If you listen to the mere chords and tones that start “Gas Station Glow,” the album opener, the feeling is both ominous and hypnotic, so much so that there is indeed a palpable “Ghost in your joy.” The song itself create darkness out of curious shapes, and here is an album served on a slightly psychedelic “fluorescent plate” from which you will nourish yourself mystically. “Color Is Work” borders, perhaps, more on impressionism than abstract expressionism and sounds more like a Monet than a Pollock to my ears—more mesmerizing with loops of sound growing near and far throughout your skull, like your eyes trying to focus on the lily ponds then losing it again in the myopic imagery—it turns out that is not color work, but it’s also some intoxicating stuff when presented through sound.
If for no other reason than the infinite percussion layers sprinkled liberally throughout “Harem In My Pocket”, this song has become one of my favorites. Additionally, I’m not sure the world has experienced lyrics this trippy since Syd Barrett was leading Pink Floyd: “I was dreamt in the dream of a profit machine. I’m a moveable feast. I’m the last, I’m the least… and I’m giving their bodies a shadow, And they’re giving my shadow a body. And the things I’ve seen will remember me, from time, from time to time.” Whoa is all I can say. If those aren’t words that can turn your soul inside out, I’m not sure what can reach you. “Expensive Fur” was the first song I heard by Wooden Indian before I saw them live, and I was instantly charmed as the song is a journey unto itself with shards of broken stained glass crashing around your mind, unsettled by settling, dreamy, near whispered vocals across an indie rock lullaby describing your own gentle nervous breakdown in methods or reinvention and infinite loss. It is a swirling flashback inducing affair that will seduce your spirit and reap a thin grin from the identification you can make with its content.
I’m not even sure what the lyrics “You always laugh, like a leper touches strangers” means, but I like it as the minimalist reduction that is “St. Jeffrey” begins, an ode that I can only assume is to a friend who is still a devout Grateful Dead fan who will fix your bicycle for “a little cocaine and a cigarette.” Someone who looks beyond their years, someone who has lived a rough existence out of avoiding a life of rough existence—these are people we know and this is an ode to them and the honor they deserve. “Finally Older” is the sound of Angels crying upon the frosting of a cupcake while those undeserving of such icing look upward like children staring at your finger when pointing to the moon. It is mesmerizing in its synthesis of calypso breezes and primal, tribal sounds—it drifts you to a geography, not previously visited on the album, one just as intoxicating as the rest but seemingly featuring just a little more rum.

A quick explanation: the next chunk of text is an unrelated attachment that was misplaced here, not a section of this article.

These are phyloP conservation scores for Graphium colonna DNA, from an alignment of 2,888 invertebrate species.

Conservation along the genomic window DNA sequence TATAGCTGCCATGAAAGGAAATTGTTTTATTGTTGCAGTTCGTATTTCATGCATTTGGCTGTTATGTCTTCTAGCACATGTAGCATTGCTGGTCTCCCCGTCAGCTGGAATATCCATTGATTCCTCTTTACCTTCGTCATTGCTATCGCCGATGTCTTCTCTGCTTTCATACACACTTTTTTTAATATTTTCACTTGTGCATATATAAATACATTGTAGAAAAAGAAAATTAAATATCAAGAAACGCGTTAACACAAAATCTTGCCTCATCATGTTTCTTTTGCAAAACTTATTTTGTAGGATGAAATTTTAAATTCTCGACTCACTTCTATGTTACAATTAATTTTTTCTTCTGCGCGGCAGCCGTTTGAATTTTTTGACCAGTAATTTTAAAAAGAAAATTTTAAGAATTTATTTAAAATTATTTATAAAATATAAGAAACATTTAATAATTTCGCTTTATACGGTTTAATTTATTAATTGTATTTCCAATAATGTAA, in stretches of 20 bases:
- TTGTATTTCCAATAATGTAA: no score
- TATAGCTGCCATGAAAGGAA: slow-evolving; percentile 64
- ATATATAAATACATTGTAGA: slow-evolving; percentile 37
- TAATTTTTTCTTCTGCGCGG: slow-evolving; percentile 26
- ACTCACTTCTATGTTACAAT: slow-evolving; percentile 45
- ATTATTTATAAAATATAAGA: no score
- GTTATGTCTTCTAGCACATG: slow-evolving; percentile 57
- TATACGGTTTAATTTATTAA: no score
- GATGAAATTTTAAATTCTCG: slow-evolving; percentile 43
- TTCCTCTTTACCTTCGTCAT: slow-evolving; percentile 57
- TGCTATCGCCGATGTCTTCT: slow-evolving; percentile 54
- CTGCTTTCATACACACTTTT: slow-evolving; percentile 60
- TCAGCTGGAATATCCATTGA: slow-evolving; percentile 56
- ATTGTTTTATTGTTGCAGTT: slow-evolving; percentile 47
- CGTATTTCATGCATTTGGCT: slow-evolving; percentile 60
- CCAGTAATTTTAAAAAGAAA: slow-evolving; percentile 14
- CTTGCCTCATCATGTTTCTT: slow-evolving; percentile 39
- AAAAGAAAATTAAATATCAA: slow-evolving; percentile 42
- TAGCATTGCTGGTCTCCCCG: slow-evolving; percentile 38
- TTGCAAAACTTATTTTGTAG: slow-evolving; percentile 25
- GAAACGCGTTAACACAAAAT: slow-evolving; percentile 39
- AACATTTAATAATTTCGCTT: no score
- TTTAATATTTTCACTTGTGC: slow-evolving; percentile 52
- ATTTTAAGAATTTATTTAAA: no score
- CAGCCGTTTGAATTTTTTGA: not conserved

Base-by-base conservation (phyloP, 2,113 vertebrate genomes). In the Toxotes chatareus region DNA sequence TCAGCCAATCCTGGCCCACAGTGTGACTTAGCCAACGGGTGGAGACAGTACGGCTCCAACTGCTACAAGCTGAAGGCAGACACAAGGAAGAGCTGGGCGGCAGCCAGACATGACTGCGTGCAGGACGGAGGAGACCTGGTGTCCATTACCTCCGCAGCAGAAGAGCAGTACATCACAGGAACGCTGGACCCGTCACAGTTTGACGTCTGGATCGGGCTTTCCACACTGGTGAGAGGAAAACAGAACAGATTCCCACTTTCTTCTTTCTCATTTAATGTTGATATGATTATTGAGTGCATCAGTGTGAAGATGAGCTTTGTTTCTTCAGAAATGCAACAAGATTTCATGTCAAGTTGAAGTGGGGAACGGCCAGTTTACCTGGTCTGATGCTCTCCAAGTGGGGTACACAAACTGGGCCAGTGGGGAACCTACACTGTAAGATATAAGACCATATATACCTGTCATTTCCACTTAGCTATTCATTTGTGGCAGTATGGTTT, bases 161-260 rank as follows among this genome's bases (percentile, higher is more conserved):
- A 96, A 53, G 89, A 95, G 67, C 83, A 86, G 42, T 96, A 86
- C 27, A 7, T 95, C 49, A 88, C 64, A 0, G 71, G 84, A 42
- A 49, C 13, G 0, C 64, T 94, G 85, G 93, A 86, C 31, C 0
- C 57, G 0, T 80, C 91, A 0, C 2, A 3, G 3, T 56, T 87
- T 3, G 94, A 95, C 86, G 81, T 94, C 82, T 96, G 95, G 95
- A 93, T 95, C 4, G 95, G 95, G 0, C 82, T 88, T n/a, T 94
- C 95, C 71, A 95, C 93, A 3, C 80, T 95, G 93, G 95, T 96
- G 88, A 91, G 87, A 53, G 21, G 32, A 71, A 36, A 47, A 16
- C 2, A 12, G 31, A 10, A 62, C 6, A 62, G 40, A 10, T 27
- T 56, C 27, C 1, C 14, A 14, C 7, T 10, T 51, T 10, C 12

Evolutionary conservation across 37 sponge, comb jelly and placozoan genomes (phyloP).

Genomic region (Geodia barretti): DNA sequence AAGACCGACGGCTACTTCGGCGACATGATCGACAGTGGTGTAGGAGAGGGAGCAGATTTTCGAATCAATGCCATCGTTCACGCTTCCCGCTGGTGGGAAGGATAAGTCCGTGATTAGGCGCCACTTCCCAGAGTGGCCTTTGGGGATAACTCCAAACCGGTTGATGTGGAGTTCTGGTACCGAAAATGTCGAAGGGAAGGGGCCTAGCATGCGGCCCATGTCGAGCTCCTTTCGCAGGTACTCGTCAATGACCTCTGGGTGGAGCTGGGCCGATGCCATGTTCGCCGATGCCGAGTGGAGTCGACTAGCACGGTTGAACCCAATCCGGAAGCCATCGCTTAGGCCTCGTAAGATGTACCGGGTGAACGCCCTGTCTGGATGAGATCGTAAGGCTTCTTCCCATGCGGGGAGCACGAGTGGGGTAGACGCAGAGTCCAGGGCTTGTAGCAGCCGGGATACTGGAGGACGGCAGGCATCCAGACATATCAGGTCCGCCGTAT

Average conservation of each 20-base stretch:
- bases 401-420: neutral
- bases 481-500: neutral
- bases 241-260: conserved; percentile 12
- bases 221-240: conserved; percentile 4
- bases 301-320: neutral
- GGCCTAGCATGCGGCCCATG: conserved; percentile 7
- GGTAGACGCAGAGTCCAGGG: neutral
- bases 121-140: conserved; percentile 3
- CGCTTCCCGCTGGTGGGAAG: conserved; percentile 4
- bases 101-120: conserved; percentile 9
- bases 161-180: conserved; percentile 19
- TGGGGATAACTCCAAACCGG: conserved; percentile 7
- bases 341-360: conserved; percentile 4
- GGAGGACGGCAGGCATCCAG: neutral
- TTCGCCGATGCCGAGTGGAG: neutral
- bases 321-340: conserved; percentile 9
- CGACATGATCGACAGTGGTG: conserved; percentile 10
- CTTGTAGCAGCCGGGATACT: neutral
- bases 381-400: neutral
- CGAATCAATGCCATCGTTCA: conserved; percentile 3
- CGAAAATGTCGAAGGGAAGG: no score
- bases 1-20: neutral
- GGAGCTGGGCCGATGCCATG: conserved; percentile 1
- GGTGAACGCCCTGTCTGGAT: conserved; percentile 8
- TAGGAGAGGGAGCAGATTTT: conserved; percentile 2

The longest song on the album, “Fingers In The Palms”, has been one of my live favorites for some time and has blown my mind since the start. On the album this song is almost a skeleton of what it has become in the live setting, an entirely different crazed maelstrom of an animal, one which I gladly lose myself within at every playing. Like an endless weekend between music geeks and 72 hour party people, “Our friends were there, all tangles in the knots of each other’s hair. Our friends were there. Our friends were there. But when we woke, the words we spoke denied all of the lives, all of the lives we’ve lived” is perfect wisdom an observation for that Sunday morning moment of a collective that found themselves greeting an imperfect dawn in various stages of unsobriety.
“Heart Wilder-Beat” is the final number on the record and another indie rock lullaby designed around the feeling of closing this three dimensional album with something of a perfect note to drift you off to the next adventure, life, imagining, work, or what have you. It seals the album in the way it was opened, textured rhythms, haunting vocals, percussion effects that will twist both your ear and mind. When it closes, the only thing you can reckon is that you’ve been somewhere fantastic and great and the hour you think you just spent with Wooden Indian was only half that time—but that is because due to their seemingly shamanic supernatural influence, they actually DO bend space and time. Don’t believe me? Check out the live set or listen to the album below and let it blow your mind.
If you want to catch them live and at their best, you may want to check out Lost Leaf on Thursdays, because though their technical “residency” has ended, the calendar for Lost Leaf indicates they’ll still be playing their every Thursday this month. If you prefer a bigger, badder show with lots of space you may want to get to Crescent Ballroom this Friday where they open up for the likes of Cold War Kids, Mergence and many others. Their lineup is now enhanced by Tony Patino (Tony Squid, Me Vale Madre), James Hanna and the Thunder Choir, as their numbers increase the magical kingdom of sound they create simply becomes more inviting.